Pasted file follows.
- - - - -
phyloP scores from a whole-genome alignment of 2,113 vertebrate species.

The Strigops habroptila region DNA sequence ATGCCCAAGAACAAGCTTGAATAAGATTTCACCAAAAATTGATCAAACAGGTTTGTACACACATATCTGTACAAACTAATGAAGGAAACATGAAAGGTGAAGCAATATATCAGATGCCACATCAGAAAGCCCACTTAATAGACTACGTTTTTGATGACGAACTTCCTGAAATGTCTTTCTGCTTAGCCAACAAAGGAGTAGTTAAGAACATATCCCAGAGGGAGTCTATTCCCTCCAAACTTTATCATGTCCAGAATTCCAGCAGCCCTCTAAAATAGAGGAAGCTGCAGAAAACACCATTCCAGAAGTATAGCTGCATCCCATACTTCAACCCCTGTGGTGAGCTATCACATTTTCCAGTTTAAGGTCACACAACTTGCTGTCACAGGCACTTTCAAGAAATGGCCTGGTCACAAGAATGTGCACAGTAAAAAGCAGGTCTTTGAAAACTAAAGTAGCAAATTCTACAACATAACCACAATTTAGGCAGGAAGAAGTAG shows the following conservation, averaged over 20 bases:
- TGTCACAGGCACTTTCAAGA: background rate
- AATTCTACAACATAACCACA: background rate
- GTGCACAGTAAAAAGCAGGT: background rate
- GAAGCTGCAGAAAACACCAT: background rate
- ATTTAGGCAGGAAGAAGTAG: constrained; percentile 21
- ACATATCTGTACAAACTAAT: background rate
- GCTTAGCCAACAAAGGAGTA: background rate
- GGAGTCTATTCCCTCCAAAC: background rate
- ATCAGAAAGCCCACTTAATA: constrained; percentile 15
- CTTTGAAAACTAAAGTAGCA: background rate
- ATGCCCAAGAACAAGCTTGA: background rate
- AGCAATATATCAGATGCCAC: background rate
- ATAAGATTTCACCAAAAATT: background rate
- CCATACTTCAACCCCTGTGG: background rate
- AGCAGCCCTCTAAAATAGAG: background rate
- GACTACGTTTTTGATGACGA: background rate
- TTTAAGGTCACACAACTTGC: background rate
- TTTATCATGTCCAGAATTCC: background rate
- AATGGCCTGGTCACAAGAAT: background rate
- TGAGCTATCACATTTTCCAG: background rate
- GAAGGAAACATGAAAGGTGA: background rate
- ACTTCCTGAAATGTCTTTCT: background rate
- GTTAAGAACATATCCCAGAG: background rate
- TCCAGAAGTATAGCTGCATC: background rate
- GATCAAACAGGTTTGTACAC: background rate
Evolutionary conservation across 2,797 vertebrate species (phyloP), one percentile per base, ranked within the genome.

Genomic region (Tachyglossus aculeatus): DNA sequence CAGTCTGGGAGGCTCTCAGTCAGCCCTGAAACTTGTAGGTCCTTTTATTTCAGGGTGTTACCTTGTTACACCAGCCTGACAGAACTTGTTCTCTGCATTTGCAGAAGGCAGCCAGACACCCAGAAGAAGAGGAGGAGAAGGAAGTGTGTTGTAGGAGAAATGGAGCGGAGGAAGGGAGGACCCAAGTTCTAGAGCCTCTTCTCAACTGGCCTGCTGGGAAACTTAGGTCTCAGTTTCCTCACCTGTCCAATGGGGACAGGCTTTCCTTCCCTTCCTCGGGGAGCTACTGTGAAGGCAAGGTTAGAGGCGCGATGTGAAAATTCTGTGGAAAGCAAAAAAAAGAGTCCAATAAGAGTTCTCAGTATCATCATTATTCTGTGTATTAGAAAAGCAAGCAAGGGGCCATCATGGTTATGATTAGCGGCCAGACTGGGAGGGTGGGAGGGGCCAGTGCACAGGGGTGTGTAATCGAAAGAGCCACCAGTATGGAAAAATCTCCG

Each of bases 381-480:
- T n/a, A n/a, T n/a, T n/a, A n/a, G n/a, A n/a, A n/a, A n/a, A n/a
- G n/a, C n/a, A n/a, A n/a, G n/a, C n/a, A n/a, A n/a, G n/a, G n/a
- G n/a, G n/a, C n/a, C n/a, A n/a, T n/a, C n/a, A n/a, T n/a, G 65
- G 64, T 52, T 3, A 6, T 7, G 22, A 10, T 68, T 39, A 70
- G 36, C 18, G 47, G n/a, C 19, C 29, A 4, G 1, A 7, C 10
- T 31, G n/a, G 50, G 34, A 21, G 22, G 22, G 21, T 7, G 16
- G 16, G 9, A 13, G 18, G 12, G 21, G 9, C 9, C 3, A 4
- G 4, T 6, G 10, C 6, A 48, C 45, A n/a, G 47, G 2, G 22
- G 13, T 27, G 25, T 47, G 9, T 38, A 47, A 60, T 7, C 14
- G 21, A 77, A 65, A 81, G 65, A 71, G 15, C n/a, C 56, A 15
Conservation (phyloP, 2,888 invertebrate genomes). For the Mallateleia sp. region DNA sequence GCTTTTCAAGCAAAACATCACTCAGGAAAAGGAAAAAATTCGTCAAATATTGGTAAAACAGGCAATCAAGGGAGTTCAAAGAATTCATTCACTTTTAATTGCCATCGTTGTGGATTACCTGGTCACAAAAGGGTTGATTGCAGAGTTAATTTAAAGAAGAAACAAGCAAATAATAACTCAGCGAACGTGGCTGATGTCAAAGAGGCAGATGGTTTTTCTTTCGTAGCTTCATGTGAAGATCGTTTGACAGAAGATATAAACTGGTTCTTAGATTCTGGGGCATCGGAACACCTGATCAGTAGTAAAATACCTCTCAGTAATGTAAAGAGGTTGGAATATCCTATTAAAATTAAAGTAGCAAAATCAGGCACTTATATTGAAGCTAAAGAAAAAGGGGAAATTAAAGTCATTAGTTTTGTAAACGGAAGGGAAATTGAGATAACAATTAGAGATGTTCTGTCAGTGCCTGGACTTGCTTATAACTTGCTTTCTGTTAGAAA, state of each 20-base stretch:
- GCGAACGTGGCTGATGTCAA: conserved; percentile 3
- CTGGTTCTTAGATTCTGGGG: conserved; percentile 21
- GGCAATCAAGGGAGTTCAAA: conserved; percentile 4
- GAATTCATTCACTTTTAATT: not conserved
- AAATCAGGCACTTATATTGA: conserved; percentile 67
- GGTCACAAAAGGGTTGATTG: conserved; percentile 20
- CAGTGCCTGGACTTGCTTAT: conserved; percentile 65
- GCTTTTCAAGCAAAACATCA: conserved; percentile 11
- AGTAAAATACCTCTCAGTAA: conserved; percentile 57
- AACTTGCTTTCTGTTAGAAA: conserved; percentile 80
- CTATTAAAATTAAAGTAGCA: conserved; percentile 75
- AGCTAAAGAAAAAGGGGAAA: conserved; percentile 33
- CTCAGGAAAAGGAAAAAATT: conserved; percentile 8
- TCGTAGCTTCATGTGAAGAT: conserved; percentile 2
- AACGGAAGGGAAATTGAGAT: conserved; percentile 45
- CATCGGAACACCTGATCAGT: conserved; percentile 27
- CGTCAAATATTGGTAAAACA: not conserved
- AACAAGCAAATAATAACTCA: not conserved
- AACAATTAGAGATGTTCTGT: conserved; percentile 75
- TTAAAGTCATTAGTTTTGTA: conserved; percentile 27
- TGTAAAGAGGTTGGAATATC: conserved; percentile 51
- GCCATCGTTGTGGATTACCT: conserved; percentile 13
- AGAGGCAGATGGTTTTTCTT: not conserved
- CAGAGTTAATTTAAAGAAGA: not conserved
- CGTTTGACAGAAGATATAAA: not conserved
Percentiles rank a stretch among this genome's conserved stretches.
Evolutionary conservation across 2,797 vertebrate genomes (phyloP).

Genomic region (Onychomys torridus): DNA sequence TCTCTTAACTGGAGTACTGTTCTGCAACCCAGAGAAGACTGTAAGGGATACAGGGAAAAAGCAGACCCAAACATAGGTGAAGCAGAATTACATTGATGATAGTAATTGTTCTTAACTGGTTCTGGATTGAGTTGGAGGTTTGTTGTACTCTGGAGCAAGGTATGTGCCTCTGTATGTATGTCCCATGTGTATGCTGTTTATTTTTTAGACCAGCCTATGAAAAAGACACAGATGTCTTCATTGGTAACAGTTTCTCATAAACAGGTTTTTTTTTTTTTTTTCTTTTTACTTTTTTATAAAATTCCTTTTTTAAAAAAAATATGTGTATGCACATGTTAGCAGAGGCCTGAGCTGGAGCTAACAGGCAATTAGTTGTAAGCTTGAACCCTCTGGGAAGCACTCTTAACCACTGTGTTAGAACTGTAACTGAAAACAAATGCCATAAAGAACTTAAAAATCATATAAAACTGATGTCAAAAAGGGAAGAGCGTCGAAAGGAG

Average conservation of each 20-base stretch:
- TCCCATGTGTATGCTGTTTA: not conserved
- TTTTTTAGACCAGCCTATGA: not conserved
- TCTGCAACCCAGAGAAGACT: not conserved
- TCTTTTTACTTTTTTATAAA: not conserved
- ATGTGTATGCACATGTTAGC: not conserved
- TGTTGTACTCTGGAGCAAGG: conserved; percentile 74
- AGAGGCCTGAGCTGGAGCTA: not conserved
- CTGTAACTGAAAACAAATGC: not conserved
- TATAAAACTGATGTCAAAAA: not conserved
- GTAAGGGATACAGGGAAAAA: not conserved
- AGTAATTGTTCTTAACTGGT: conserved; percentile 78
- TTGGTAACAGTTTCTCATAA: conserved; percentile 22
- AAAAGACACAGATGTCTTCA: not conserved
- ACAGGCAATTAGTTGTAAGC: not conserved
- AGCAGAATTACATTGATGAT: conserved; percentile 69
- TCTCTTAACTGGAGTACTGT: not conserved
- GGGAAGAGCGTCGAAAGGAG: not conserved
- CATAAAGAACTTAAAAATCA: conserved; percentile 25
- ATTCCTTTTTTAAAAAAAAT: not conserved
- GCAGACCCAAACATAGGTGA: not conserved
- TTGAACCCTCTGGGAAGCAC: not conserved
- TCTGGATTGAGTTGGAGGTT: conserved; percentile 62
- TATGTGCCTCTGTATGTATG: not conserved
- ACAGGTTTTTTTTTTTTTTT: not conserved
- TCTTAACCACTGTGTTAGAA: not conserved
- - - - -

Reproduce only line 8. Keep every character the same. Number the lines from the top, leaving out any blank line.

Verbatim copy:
- ACATATCTGTACAAACTAAT: background rate